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Using microsoft DNS All/most of our local hosts ( with in ) are in following domain

*.company.org So a host name will look like mymachine001.company.org

Is it possible to set up wild card DNS entries of the form ?

*.subd.company.com

Note: The URL ends with .com, all other hosts so far ever set up in the DNS were of the format *.company.org

what i am trying to achieve is the following. A user with in internal network types a url http://someprefix.subd.company.com in browser and enters. Since there is a wild card entry in DNS, the user gets routed to host mapped to *.subd.company.com in the DNS

Note : at the same time, company.com has a public DNS entry and that is mapped to a physical IP in some other network (data center)

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migrated from superuser.com Oct 10 '12 at 17:44

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1  
It is possible, but probably not what you want - it would be helpful if you could explain a little further what you want to achieve? –  Claudius Oct 10 '12 at 16:11
    
@Claudius thanks, I have updated the question. –  ring bearer Oct 10 '12 at 16:46
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You don't put "URL entries" in the DNS. URL is a Web concept, not a DNS one. –  bortzmeyer Oct 10 '12 at 20:12
    
@ringbearer Wait, is the fact that your normal hosts are in .org and you're asking about .com pertinent the question or is that a typo? –  Dan Oct 10 '12 at 20:29
    
That was not a typo - that was the intent –  ring bearer Oct 10 '12 at 21:10

2 Answers 2

up vote 3 down vote accepted

Yes, this is possible - you will need to create a DNS zone on your DNS server(s). You can do one of two things:

Create a zone for the whole of `company.com` and then add *.subd

The advantage is that you will have complete local control over this domain, the potential disadvantage is that it create a full split DNS setup. Meaning that if a load of subdomains exist (E.g, mail.company.com, staff.company.com etc etc) you will need to recreate all these in your DNS Zone.

or

Create a zone JUST for `subd.company.com` and then a wildcard for the whole thing

The advantage here being that mail.company.com will still go through your normal forwarding routes meaning you don't have to mess. The disadvantage is that you need to be very aware of what you do and don't have zones for. Troubleshooting may be more difficult and it will get terribly messy if you want subd2.company.com and subd3.company.com in the future.

The best solution will really depend on what company.com is currently doing and what you want it do. You also need to very clear that running the zone locally means you now have two possible places where DNS entries are. You should ensure you clearly understand your forwarders and so on.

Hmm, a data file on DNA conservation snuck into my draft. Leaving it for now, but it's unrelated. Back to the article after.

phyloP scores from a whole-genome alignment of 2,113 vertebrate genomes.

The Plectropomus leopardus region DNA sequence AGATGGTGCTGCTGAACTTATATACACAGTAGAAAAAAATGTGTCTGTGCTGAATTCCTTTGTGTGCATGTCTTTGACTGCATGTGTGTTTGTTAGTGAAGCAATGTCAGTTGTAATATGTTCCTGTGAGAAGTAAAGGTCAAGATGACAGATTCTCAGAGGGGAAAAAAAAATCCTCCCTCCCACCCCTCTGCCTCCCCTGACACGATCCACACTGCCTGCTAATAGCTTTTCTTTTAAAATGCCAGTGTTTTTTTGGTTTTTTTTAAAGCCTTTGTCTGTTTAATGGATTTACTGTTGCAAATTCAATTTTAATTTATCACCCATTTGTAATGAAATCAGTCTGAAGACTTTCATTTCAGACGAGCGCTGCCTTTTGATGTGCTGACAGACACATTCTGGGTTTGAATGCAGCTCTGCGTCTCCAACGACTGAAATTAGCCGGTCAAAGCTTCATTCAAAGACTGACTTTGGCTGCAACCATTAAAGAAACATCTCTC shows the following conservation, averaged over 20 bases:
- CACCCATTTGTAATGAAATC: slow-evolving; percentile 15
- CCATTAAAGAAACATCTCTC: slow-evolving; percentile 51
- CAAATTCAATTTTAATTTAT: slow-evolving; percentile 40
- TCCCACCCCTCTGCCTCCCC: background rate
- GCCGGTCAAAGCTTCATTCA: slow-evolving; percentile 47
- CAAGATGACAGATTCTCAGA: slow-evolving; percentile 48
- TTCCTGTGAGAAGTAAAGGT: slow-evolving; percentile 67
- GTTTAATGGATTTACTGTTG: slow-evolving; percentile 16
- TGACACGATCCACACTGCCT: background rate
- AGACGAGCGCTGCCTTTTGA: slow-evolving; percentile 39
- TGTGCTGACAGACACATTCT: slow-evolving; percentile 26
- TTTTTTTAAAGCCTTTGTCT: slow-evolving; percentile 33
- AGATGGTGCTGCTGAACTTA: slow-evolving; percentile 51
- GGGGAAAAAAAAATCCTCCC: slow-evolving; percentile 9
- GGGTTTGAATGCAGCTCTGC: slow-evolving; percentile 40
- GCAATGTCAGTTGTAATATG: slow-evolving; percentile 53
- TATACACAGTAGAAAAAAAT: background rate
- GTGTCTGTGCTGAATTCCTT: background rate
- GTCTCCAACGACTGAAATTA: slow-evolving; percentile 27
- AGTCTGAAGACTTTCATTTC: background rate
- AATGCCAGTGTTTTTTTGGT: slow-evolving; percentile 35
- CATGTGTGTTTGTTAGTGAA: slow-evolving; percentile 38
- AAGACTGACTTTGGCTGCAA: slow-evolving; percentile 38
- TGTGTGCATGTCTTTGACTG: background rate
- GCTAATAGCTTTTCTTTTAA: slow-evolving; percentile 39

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No, creating a zone is not necessary. A subdomain is sufficient. –  bortzmeyer Oct 10 '12 at 20:11
2  
@bortzmeyer Sorry if I've missed something, but how? His domain will be .org, and he needs a .com zone –  Dan Oct 10 '12 at 20:27
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Try to avoid a split zone scenario. Just try to add local subdomains for the specific things that you want to handle internally. –  jishi Oct 10 '12 at 21:23
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@jishi Split-DNS isn't automatically a bad thing, you just have to be aware of what you're doing. –  Dan Oct 10 '12 at 21:26

Yes it is possible. Just setup an A or MX record in the form *.subd.company.com. Any more specific answer is dependant on your DNS Server.

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Pardon my ignorance. So, does that mean that we can treat DNS records just like /etc/hosts entries ? –  ring bearer Oct 10 '12 at 18:46
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@ringbearer answering this question would require knowledge about how you actually treat /etc/hosts. Of course, both mechanisms provide a mapping between names and IP addresses, DNS as a server-based approach and the hosts file as a local approach. For some hints on how to implement a wildcard entry with MS DNS see serverfault.com/q/215270 –  the-wabbit Oct 10 '12 at 19:59

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